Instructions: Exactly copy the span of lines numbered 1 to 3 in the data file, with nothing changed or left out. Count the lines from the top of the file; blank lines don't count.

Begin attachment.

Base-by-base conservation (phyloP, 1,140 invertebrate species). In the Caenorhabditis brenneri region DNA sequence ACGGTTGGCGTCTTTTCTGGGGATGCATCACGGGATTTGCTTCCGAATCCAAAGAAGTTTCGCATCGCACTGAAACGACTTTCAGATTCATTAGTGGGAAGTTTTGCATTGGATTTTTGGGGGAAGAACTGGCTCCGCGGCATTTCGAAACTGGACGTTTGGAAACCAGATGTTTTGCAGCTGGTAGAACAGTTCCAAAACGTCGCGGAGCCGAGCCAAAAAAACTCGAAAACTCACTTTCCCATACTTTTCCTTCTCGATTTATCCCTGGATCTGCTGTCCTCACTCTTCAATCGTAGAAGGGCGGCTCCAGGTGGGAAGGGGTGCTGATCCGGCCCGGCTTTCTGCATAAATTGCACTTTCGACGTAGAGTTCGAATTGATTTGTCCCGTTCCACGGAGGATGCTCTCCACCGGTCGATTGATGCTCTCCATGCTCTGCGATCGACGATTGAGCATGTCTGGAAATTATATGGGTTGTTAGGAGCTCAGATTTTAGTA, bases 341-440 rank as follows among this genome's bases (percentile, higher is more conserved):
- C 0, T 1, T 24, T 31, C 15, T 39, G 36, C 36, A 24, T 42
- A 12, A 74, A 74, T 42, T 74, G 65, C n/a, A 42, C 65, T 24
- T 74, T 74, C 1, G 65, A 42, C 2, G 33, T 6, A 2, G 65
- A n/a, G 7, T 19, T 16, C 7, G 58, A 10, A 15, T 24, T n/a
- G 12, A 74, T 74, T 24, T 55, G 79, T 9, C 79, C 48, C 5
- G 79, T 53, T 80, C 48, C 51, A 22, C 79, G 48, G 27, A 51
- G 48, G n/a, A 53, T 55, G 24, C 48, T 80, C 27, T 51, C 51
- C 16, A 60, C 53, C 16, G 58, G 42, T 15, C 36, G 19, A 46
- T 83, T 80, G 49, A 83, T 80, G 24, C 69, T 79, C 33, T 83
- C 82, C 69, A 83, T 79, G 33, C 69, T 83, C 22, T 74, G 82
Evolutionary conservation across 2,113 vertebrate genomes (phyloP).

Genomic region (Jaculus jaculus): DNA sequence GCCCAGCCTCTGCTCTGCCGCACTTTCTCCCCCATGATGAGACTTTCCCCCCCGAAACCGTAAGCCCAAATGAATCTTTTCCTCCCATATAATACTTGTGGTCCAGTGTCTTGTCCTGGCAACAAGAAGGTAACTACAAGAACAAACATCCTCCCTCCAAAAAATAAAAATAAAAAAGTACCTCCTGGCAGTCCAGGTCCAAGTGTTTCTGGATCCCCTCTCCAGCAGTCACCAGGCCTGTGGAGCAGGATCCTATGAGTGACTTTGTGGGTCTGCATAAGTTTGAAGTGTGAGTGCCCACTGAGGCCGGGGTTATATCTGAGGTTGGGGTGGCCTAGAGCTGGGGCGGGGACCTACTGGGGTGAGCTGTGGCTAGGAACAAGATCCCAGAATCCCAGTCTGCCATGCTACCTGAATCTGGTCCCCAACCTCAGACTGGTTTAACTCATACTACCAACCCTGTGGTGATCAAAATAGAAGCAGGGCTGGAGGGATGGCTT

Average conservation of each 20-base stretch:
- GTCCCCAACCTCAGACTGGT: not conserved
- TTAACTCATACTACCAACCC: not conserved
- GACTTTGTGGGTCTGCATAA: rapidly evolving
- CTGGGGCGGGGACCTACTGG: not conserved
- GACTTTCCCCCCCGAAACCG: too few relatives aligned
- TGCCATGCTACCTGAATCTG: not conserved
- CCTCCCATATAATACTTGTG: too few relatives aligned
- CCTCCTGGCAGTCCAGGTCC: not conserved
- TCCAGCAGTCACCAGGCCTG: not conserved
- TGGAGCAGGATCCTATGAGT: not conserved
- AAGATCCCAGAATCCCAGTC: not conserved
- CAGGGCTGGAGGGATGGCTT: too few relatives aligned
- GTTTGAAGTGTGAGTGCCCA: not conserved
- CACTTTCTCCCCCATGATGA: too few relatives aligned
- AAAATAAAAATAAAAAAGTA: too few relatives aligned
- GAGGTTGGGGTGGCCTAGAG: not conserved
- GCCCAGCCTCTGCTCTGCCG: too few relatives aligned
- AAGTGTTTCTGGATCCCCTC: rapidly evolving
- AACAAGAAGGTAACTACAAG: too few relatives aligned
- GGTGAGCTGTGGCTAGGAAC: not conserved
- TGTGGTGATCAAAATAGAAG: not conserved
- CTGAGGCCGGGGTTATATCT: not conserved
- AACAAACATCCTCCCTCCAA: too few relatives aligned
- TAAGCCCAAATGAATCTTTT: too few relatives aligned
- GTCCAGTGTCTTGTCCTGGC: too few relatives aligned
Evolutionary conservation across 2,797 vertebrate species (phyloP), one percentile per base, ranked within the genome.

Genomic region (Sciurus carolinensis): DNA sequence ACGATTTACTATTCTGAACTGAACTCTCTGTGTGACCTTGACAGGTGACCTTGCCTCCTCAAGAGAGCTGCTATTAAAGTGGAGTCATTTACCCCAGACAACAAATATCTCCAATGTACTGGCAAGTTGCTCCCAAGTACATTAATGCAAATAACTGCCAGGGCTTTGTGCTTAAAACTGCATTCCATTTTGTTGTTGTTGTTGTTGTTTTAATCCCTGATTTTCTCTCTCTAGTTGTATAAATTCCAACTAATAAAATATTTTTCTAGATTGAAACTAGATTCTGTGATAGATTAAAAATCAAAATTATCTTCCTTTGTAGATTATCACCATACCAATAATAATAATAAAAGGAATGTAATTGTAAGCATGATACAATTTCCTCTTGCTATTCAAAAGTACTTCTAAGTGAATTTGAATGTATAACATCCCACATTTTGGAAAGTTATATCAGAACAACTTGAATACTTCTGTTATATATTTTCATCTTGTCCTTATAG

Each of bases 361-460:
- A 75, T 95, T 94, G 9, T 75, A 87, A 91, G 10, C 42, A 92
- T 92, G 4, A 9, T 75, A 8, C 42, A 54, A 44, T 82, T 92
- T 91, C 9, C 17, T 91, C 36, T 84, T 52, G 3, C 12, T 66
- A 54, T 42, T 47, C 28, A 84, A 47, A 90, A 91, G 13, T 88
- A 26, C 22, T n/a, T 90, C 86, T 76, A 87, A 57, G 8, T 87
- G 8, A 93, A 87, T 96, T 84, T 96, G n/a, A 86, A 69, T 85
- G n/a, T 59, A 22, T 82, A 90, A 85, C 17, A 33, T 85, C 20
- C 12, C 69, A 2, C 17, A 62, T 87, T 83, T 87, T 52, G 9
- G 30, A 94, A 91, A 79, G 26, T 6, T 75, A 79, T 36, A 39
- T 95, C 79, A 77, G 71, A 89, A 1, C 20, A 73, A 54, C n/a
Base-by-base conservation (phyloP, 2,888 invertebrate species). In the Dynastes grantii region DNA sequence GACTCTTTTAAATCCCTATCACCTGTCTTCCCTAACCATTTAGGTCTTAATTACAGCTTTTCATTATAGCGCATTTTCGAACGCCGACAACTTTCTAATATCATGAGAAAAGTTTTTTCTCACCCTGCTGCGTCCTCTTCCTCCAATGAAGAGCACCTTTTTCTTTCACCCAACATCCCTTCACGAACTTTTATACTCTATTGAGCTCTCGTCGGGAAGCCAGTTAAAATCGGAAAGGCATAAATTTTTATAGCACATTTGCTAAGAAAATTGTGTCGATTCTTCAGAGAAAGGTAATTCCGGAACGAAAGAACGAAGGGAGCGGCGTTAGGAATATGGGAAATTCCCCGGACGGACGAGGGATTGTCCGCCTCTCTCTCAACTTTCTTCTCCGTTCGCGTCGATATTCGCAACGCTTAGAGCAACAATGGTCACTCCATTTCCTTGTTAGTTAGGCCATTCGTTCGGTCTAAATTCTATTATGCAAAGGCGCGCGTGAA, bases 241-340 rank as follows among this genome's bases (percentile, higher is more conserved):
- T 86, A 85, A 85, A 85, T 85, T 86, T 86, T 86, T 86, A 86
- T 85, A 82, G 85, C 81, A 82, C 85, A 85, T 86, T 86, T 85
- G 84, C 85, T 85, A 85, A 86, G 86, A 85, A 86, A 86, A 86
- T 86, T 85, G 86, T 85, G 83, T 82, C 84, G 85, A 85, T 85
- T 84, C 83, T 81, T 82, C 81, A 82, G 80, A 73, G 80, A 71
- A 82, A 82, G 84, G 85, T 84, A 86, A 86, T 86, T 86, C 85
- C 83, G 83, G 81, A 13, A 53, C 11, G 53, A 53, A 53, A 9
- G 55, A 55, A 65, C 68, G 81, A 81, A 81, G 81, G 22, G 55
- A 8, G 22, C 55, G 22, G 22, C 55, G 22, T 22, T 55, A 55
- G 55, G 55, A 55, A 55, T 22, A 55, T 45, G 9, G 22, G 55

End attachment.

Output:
Base-by-base conservation (phyloP, 1,140 invertebrate species). In the Caenorhabditis brenneri region DNA sequence ACGGTTGGCGTCTTTTCTGGGGATGCATCACGGGATTTGCTTCCGAATCCAAAGAAGTTTCGCATCGCACTGAAACGACTTTCAGATTCATTAGTGGGAAGTTTTGCATTGGATTTTTGGGGGAAGAACTGGCTCCGCGGCATTTCGAAACTGGACGTTTGGAAACCAGATGTTTTGCAGCTGGTAGAACAGTTCCAAAACGTCGCGGAGCCGAGCCAAAAAAACTCGAAAACTCACTTTCCCATACTTTTCCTTCTCGATTTATCCCTGGATCTGCTGTCCTCACTCTTCAATCGTAGAAGGGCGGCTCCAGGTGGGAAGGGGTGCTGATCCGGCCCGGCTTTCTGCATAAATTGCACTTTCGACGTAGAGTTCGAATTGATTTGTCCCGTTCCACGGAGGATGCTCTCCACCGGTCGATTGATGCTCTCCATGCTCTGCGATCGACGATTGAGCATGTCTGGAAATTATATGGGTTGTTAGGAGCTCAGATTTTAGTA, bases 341-440 rank as follows among this genome's bases (percentile, higher is more conserved):
- C 0, T 1, T 24, T 31, C 15, T 39, G 36, C 36, A 24, T 42
- A 12, A 74, A 74, T 42, T 74, G 65, C n/a, A 42, C 65, T 24